- In its latest earnings report, Change Healthcare highlighted its momentum heading into the next fiscal year, outlining what 2023 could look like for the data analytics company as a standalone business in the event its controversial $13 billion merger with UnitedHealth falls through.
- In previous quarters, Change has not provided formal forward-looking guidance given the pending transaction. But in fourth-quarter results released last week, Change said it expects between 2% to 4% growth in its core Solutions business in 2023, moderately below analysts’ consensus, and roughly flat earnings before interest, taxes, depreciation and amortization margins.
- Change noted the flat margins are due to some wage pressure, lower volume-driven revenues as COVID-19 cases drop and client attrition due to its proposed merger with UnitedHealth’s health services arm, Optum.
Optum expected to close its $13 billion acquisition of Change earlier this year, but the Department of Justice halted the deal in February, citing anticompetitive concerns. In April, UnitedHealth and Change decided to continue pursuing the merger in court and extended their merger agreement until Dec. 31.
Under the extension, Optum agreed to pay Change $650 million if the court decides their deal should not go through.
In a bid to assuage regulators’ concerns over the tie-up, which would consolidate massive amounts of health data under the UnitedHealth umbrella, Change agreed to divest its claims editing unit to TPG Capital for a base price of $2.2 billion. That sale is contingent on the closure of the UnitedHealth deal.
The DOJ trial to block the deal is scheduled to begin Aug. 1 and will last two weeks.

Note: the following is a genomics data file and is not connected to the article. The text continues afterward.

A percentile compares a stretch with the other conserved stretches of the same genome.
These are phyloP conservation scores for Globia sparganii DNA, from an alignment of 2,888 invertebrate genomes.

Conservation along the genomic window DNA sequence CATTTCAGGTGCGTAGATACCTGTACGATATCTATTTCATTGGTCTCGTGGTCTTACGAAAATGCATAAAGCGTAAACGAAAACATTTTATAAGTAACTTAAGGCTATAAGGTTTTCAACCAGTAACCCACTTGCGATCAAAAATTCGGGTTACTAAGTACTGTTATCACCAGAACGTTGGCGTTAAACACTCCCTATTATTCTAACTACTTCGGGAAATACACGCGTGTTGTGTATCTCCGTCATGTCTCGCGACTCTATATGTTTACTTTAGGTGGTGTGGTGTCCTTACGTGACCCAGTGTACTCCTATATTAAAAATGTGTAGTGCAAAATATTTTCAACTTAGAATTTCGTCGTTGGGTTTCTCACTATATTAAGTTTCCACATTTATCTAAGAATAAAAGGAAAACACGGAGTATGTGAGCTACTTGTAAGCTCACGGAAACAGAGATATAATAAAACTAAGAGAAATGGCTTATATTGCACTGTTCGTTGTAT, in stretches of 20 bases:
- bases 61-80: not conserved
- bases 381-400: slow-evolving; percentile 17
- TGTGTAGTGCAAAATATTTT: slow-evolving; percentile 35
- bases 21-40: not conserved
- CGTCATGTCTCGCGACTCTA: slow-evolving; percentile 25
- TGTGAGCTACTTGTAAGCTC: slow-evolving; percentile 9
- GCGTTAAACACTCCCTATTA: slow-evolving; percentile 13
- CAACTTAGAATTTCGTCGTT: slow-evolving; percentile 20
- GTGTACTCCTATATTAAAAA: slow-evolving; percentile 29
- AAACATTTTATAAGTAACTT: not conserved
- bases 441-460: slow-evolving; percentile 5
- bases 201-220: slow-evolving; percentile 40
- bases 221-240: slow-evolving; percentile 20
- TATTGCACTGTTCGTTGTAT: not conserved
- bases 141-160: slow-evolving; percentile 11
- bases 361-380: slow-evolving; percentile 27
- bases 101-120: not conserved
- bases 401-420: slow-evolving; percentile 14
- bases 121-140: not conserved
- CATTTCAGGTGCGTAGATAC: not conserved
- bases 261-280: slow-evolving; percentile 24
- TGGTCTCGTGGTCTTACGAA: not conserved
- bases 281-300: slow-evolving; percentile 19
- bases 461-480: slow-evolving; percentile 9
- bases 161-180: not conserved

Change management reiterated their belief in the value of the UnitedHealth merger, along with their intention to fight the Department of Justice’s attempt to block the deal, on a call with investors Thursday.
“The extension of the merger agreement reflects our firm belief in the benefits for U.S. healthcare of Change Healthcare becoming part of Optum and in our commitment to contesting the meritless legal challenge to this merger,” Change CEO Neil de Crescenzo said.
However, the proposed transaction has resulted in no small amount of uncertainty for Change, which the IT vendor noted in its annual filing with the SEC on Wednesday could significantly disrupt business and operations. Along with potentially diverting management’s attention and resources from ongoing operations, the merger could affect employee recruitment and retention.
Additionally, Change noted it can’t predict how its physician, payer and other partners will react to the transaction, which has proved highly controversial and faced opposition from hospital and pharmacy groups.
The Nashville-based company is already seeing client attrition due to the merger.
“The company noted the attrition is across payors and providers and is affecting all segments, but more so in [its software and analytics segment] owing partly to the absolute size of the business. With that, it did not quantify how much this affected growth,” Credit Suisse analysts wrote on a note on the earnings.
Change executives highlighted the company’s momentum heading into 2023, including growing transaction volume across core networks, which analysts said set Change up well in case the merger doesn’t survive its legal challenge.
“While investor focus remains on UNH acquisition news flow, we see a compelling risk/reward profile independent of a transaction,” SVB Leerink analyst Stephanie Davis said in a note.
Change brought in revenue of $920 million in the fourth quarter, up 8% year over year and above Wall Street expectations. Solutions revenue was a record $859 million.
Change’s net income was $7 million, compared to a loss of about $13 million at the same time last year